In the meanwhile, as I was saying, clemency is what makes the great distinction between kings and tyrants. Though each of them may be equally fenced around by armed soldiers, nevertheless the one uses his troops to safeguard the peace of his kingdom, the other uses them to quell great hatred by great terror: and yet he does not look with any confidence upon those to whose hands he entrusts himself. He is driven in opposite directions by conflicting passions: for since he is hated because he is feared, he wishes to be feared because he is hated: and he acts up to the spirit of that odious verse, which has cast so many headlong from their thrones – “Why, let them hate me, if they fear me too!” – not knowing how frantic men become when their hatred becomes excessive: for a moderate amount of fear restrains men, but a constant and keen apprehension of the worst tortures rouses up even the most grovelling spirits to deeds of reckless courage, and causes them to hesitate at nothing. (Sen. Clem. 1.12.4, trans. Basore)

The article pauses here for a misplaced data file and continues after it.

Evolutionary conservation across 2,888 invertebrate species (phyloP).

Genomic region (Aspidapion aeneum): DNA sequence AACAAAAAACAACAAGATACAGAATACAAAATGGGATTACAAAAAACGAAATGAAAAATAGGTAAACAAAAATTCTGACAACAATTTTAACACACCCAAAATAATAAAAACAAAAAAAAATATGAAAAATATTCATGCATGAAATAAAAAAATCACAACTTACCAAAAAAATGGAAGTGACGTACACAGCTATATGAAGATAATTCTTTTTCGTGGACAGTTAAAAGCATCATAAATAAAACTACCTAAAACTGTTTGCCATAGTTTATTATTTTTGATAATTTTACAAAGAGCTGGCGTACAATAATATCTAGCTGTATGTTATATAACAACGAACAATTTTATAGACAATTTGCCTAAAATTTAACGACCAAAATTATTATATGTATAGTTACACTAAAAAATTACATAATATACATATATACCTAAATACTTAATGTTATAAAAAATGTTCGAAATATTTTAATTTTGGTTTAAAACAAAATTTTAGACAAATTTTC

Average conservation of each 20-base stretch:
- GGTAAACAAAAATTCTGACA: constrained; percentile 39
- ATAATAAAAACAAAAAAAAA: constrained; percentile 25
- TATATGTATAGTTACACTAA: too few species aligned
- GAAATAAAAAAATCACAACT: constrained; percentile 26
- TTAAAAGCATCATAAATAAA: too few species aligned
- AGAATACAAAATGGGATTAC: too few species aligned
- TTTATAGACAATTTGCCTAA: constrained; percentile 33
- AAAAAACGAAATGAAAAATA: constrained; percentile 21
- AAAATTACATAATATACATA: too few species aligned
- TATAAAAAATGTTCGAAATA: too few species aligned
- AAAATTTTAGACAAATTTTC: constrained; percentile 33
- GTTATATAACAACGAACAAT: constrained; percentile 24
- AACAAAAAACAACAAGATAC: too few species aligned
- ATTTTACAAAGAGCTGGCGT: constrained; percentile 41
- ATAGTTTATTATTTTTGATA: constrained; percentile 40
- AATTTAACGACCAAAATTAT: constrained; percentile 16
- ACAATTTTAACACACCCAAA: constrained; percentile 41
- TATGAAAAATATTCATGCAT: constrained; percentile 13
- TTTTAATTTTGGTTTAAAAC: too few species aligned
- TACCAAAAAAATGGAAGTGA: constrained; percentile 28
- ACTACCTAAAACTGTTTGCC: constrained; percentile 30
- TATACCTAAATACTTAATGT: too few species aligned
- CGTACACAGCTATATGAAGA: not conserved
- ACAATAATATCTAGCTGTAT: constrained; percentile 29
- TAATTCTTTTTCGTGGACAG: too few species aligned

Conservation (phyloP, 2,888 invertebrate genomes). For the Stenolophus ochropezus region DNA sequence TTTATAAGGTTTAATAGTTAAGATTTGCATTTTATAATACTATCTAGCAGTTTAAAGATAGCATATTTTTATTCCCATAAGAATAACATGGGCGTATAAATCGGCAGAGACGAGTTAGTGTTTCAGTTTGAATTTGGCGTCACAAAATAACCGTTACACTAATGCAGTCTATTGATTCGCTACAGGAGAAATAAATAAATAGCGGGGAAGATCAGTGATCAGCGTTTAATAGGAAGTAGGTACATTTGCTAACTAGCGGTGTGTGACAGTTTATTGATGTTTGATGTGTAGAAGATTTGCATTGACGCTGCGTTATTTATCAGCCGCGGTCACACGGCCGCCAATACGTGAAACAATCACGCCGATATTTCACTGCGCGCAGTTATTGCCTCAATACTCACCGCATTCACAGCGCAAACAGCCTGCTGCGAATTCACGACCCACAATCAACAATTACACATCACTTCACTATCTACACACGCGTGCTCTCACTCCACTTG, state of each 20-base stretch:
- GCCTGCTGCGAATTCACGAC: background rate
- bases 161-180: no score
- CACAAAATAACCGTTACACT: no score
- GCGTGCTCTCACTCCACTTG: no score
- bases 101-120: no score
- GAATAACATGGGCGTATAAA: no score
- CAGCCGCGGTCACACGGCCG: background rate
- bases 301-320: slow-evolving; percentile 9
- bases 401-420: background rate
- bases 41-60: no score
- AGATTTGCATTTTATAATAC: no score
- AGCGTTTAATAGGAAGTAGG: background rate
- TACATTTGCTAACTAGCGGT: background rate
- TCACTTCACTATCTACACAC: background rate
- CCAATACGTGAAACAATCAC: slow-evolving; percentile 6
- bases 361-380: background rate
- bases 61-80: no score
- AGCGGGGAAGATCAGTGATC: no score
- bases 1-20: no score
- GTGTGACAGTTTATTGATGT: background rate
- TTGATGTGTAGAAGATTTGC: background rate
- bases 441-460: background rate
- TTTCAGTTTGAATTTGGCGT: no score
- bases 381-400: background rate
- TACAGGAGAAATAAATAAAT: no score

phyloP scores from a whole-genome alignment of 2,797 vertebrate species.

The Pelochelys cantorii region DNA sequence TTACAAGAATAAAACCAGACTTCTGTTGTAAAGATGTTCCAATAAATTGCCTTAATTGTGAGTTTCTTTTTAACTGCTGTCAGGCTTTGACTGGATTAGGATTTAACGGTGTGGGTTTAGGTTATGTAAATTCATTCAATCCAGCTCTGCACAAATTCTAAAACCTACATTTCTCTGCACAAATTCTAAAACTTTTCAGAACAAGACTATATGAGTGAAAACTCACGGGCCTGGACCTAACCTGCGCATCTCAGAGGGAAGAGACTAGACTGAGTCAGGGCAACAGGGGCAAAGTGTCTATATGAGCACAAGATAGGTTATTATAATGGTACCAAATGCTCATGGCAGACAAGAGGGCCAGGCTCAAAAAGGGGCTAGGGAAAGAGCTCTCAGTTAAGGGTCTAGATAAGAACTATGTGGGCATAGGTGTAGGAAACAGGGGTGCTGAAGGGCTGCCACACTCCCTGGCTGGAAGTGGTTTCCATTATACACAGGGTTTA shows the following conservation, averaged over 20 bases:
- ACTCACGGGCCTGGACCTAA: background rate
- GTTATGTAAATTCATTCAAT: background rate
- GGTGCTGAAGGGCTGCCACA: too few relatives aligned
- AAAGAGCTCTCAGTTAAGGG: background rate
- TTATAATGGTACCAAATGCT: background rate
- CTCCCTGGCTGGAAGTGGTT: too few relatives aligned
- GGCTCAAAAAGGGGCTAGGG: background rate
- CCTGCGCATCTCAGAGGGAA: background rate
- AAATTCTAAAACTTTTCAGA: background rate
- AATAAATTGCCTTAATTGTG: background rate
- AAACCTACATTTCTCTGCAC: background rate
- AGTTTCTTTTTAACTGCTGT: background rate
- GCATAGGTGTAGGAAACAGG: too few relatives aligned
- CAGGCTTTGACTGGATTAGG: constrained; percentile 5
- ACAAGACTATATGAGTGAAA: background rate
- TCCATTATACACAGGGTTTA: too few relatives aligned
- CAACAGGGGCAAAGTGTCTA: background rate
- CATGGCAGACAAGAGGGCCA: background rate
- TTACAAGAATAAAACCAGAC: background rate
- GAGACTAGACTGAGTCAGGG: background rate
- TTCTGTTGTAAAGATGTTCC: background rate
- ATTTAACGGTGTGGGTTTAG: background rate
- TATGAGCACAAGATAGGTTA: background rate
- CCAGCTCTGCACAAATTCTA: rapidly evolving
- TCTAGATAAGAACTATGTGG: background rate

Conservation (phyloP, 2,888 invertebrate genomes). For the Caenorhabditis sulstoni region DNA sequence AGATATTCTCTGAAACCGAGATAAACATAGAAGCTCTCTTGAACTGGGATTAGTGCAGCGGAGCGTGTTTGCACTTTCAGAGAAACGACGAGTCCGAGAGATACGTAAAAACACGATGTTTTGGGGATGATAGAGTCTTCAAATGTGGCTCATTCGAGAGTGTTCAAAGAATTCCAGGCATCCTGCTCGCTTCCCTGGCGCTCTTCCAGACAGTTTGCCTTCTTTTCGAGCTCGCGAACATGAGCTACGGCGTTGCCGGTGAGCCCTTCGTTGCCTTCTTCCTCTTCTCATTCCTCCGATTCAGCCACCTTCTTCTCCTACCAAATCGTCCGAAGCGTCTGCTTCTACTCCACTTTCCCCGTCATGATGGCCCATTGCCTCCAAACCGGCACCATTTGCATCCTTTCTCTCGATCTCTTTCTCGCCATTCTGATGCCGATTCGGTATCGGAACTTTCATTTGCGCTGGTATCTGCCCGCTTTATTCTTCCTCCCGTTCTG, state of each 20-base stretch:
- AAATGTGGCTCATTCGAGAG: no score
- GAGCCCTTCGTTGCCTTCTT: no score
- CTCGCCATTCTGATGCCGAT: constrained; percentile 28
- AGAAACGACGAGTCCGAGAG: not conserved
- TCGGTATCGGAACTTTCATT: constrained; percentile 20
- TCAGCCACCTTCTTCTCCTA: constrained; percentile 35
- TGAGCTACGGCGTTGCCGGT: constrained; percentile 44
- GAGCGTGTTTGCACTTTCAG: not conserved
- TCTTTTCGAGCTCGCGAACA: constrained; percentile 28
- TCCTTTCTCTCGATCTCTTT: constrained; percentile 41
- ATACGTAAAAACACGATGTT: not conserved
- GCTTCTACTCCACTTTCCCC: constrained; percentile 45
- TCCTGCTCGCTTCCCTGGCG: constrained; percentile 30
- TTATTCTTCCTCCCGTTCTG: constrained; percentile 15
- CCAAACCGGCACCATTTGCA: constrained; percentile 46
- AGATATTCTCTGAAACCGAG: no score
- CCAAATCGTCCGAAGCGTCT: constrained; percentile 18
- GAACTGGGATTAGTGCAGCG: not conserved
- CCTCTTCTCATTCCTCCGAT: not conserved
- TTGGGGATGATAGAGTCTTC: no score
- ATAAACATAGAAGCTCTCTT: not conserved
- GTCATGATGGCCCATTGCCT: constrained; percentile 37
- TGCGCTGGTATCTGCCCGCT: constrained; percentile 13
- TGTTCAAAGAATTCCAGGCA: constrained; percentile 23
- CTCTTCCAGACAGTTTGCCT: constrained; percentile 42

And the rex iustus, by definition, is:

who, whenever he considers what he has done, and what he is about to do, and calls to mind all the crimes and torturings with which his conscience is burdened, must often fear death, and yet must often wish for it, for he must be even more hateful to himself than he is to his subjects. On the other hand, he who takes an interest in the entire state, who watches over every department of it with more or less care, who attends to all the business of the state as well as if it were his own, who is naturally inclined to mild measures, and shows, even when it is to his advantage to punish, how unwilling he is to make use of harsh remedies; who has no angry or savage feelings, but wields his authority calmly and beneficially, being anxious that even his subordinate officers shall be popular with his countrymen, who thinks his happiness complete if he can make the nation share his prosperity, who is courteous in language, whose presence is easy of access, who looks obligingly upon his subjects, who is disposed to grant all their reasonable wishes, and does not treat their unreasonable wishes with harshness – such a prince is loved, protected, and worshipped by his whole empire. (Sen. Clem. 1.13.4, trans. Basore)

Taking into consideration these characteristics of the rex iustus, it is justified why the references to the “prince” and the “king” put the two expressions as antonyms to the term “tyrant”, tyrannus, indicating rex and princeps the virtuous form of autocratic constitution; these words are precisely associated in Sen. Clem. 1.21.11 and, more evidently, in Sen. Clem.